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panhandle1

[pan-han-dl] /ˈpænˌhæn dl/
noun
1.
the handle of a pan.
2.
(sometimes initial capital letter) a long, narrow, projecting strip of territory that is not a peninsula, especially such a part of a specified state:
the panhandle of Alaska; the Texas and Oklahoma panhandles.
Origin
1855-1860
1855-60; pan1 + handle

panhandle2

[pan-han-dl] /ˈpænˌhæn dl/
verb (used without object), panhandled, panhandling.
1.
to accost passers-by on the street and beg from them.
verb (used with object), panhandled, panhandling.
2.
to accost and beg from.
3.
to obtain by accosting and begging from someone.
Origin
1895-1900, Americanism; back formation from panhandler; so called from the resemblance of the extended arm to a panhandle1
Related forms
panhandler, noun
Dictionary.com Unabridged
Based on the Random House Dictionary, © Random House, Inc. 2014.
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Examples for panhandle
  • Muscovite beggars are generations older than the runaways and addicts who panhandle in western capitals.
  • Start your exploration at one of the dozens of lakes in the northern panhandle.
British Dictionary definitions for panhandle

panhandle1

/ˈpænˌhændəl/
noun
1.
(sometimes capital) (in the US) a narrow strip of land that projects from one state into another
2.
(in a South African city) a plot of land without street frontage

panhandle2

/ˈpænˌhændəl/
verb
1.
(US & Canadian, informal) to accost and beg from (passers-by), esp on the street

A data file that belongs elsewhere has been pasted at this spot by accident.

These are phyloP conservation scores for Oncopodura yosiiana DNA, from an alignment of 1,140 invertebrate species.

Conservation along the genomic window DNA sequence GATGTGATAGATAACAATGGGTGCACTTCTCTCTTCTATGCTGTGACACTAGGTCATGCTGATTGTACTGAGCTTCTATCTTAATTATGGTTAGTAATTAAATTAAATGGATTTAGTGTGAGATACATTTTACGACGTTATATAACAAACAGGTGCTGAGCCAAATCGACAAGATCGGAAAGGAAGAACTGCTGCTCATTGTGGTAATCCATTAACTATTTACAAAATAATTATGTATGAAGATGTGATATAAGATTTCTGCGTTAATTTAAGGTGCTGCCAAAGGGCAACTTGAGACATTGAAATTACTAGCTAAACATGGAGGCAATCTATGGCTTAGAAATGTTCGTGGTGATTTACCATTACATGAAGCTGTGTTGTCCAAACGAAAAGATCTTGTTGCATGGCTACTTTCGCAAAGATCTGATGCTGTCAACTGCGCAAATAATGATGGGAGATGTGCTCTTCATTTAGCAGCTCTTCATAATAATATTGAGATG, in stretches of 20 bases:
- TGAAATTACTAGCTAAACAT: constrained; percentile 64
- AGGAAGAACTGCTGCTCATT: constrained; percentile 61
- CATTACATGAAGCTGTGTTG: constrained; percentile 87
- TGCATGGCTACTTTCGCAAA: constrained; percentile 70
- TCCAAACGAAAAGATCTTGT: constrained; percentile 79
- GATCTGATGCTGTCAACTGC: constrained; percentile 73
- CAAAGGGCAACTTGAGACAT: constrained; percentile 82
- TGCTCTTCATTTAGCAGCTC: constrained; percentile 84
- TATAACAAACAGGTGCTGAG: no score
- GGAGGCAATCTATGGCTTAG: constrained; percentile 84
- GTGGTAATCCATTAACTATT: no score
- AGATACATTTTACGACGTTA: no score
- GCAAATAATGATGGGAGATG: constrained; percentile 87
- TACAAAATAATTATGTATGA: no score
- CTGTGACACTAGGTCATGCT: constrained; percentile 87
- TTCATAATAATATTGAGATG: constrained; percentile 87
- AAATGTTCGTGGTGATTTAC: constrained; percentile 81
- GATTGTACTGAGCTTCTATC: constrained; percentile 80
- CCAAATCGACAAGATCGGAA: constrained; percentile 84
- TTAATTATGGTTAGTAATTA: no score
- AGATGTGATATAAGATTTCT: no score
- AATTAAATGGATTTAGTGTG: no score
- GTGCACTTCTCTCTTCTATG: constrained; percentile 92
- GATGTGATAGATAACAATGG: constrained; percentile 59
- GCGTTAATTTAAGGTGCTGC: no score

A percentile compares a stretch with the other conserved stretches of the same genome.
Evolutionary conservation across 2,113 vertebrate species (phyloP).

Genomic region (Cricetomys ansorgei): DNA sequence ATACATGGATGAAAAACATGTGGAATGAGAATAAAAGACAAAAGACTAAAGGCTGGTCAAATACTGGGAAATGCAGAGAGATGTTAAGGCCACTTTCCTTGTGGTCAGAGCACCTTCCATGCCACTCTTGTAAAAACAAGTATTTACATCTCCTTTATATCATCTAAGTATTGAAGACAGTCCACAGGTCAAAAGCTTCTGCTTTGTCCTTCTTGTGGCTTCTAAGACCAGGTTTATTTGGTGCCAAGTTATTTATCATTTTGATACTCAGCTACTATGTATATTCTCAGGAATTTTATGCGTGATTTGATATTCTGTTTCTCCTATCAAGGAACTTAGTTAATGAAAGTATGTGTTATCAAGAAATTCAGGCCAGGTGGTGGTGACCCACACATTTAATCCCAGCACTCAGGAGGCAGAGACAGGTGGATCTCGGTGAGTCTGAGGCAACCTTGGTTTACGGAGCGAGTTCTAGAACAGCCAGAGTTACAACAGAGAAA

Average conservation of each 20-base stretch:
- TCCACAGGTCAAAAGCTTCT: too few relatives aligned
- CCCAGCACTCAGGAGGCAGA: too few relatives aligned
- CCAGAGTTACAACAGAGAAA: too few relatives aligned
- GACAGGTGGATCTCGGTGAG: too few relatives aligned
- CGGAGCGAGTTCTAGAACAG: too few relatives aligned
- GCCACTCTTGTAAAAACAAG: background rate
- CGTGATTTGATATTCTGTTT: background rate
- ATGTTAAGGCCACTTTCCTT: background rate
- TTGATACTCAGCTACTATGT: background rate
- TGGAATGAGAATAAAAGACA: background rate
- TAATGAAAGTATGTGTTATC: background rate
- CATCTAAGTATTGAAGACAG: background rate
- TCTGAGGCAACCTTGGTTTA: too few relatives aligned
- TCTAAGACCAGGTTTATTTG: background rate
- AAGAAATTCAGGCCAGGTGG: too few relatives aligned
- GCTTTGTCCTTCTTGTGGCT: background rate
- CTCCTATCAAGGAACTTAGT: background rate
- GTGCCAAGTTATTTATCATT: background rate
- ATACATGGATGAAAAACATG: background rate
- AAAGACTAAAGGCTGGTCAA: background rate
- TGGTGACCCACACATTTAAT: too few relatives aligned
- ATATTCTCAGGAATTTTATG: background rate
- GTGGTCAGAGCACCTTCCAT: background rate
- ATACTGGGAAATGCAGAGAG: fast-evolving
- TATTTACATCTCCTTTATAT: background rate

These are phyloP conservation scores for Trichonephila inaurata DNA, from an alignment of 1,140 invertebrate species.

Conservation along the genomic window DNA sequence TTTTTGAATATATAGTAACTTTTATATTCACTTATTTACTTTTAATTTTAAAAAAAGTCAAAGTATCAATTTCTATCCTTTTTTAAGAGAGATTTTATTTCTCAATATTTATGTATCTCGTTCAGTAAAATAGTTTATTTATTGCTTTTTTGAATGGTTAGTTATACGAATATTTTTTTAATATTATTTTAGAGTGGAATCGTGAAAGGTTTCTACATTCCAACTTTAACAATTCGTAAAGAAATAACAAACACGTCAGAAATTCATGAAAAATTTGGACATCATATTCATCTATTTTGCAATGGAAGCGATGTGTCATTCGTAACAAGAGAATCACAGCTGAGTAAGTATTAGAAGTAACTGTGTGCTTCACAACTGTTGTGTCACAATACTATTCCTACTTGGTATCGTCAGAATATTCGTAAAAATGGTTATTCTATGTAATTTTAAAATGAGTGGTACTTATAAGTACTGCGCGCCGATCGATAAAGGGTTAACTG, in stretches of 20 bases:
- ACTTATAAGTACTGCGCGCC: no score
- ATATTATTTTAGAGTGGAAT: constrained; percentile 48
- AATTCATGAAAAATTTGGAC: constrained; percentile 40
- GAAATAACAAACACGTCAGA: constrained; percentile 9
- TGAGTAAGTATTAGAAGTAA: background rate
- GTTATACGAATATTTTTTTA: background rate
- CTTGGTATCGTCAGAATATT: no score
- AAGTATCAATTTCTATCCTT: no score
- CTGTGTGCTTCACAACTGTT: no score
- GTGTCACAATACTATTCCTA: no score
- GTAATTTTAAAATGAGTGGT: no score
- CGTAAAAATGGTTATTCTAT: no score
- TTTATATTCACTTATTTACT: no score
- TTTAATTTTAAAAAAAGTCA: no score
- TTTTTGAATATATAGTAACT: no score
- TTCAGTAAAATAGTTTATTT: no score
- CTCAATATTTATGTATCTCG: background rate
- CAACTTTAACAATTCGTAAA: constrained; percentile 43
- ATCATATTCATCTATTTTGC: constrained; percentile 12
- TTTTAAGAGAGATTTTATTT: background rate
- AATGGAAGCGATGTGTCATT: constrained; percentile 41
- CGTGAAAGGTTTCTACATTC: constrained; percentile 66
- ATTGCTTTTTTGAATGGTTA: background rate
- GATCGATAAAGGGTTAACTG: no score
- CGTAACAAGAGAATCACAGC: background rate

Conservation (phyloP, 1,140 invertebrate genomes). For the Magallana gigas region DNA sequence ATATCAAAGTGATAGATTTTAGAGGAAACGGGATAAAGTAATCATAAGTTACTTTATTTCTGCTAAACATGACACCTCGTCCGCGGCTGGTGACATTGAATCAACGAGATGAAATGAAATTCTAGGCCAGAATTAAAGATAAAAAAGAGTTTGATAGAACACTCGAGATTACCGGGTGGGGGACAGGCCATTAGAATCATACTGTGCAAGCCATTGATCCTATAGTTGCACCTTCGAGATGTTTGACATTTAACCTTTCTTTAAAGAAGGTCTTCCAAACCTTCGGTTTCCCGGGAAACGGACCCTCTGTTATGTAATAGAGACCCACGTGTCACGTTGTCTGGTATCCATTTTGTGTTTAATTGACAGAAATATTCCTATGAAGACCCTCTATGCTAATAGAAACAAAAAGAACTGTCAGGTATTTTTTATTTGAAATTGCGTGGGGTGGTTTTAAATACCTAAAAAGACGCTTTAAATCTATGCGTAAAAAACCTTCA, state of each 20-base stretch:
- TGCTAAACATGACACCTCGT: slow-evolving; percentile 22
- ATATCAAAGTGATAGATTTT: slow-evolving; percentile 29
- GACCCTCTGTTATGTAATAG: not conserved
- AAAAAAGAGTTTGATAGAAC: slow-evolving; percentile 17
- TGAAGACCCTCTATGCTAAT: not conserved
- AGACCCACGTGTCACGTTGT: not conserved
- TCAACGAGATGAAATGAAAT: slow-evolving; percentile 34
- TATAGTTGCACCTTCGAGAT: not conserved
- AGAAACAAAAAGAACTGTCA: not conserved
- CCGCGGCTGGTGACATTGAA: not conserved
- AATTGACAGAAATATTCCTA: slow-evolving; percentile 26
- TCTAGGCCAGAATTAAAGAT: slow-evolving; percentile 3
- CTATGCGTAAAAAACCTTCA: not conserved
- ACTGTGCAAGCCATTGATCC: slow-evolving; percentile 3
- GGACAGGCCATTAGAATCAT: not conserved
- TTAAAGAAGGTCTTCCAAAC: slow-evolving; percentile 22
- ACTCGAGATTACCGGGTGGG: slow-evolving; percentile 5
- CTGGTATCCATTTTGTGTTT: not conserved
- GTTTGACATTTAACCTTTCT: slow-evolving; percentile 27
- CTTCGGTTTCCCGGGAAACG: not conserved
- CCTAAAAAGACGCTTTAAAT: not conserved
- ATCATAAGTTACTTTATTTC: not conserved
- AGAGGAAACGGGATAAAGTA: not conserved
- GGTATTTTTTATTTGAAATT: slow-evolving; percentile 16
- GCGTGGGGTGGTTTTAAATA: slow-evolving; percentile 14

Derived Forms
panhandler, noun
Word Origin
C19: probably a back formation from panhandler a person who begs with a pan
Collins English Dictionary - Complete & Unabridged 2012 Digital Edition
© William Collins Sons & Co. Ltd. 1979, 1986 © HarperCollins
Publishers 1998, 2000, 2003, 2005, 2006, 2007, 2009, 2012
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Word Origin and History for panhandle
n.

"something resembling the handle of a pan," 1851, from pan (n.) + handle (n.). Especially in reference to geography, originally American English, from 1856, in reference to Virginia (now West Virginia; Florida, Texas, Idaho, Oklahoma, and Alaska also have them). Meaning "an act of begging" is attested from 1849, perhaps from notion of arm stuck out like a panhandle, or of one who handles a (beggar's) pan.

v.

"to beg," 1888, from panhandle (n.) in the begging sense. Related: Panhandled; panhandling.

Online Etymology Dictionary, © 2010 Douglas Harper
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Slang definitions & phrases for panhandle

panhandle

verb

To beg, esp by accosting people on the street: The boys deal drugs or panhandle, even become male prostitutes

[1903+; fr panhandler]


The Dictionary of American Slang, Fourth Edition by Barbara Ann Kipfer, PhD. and Robert L. Chapman, Ph.D.
Copyright (C) 2007 by HarperCollins Publishers.
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15
18
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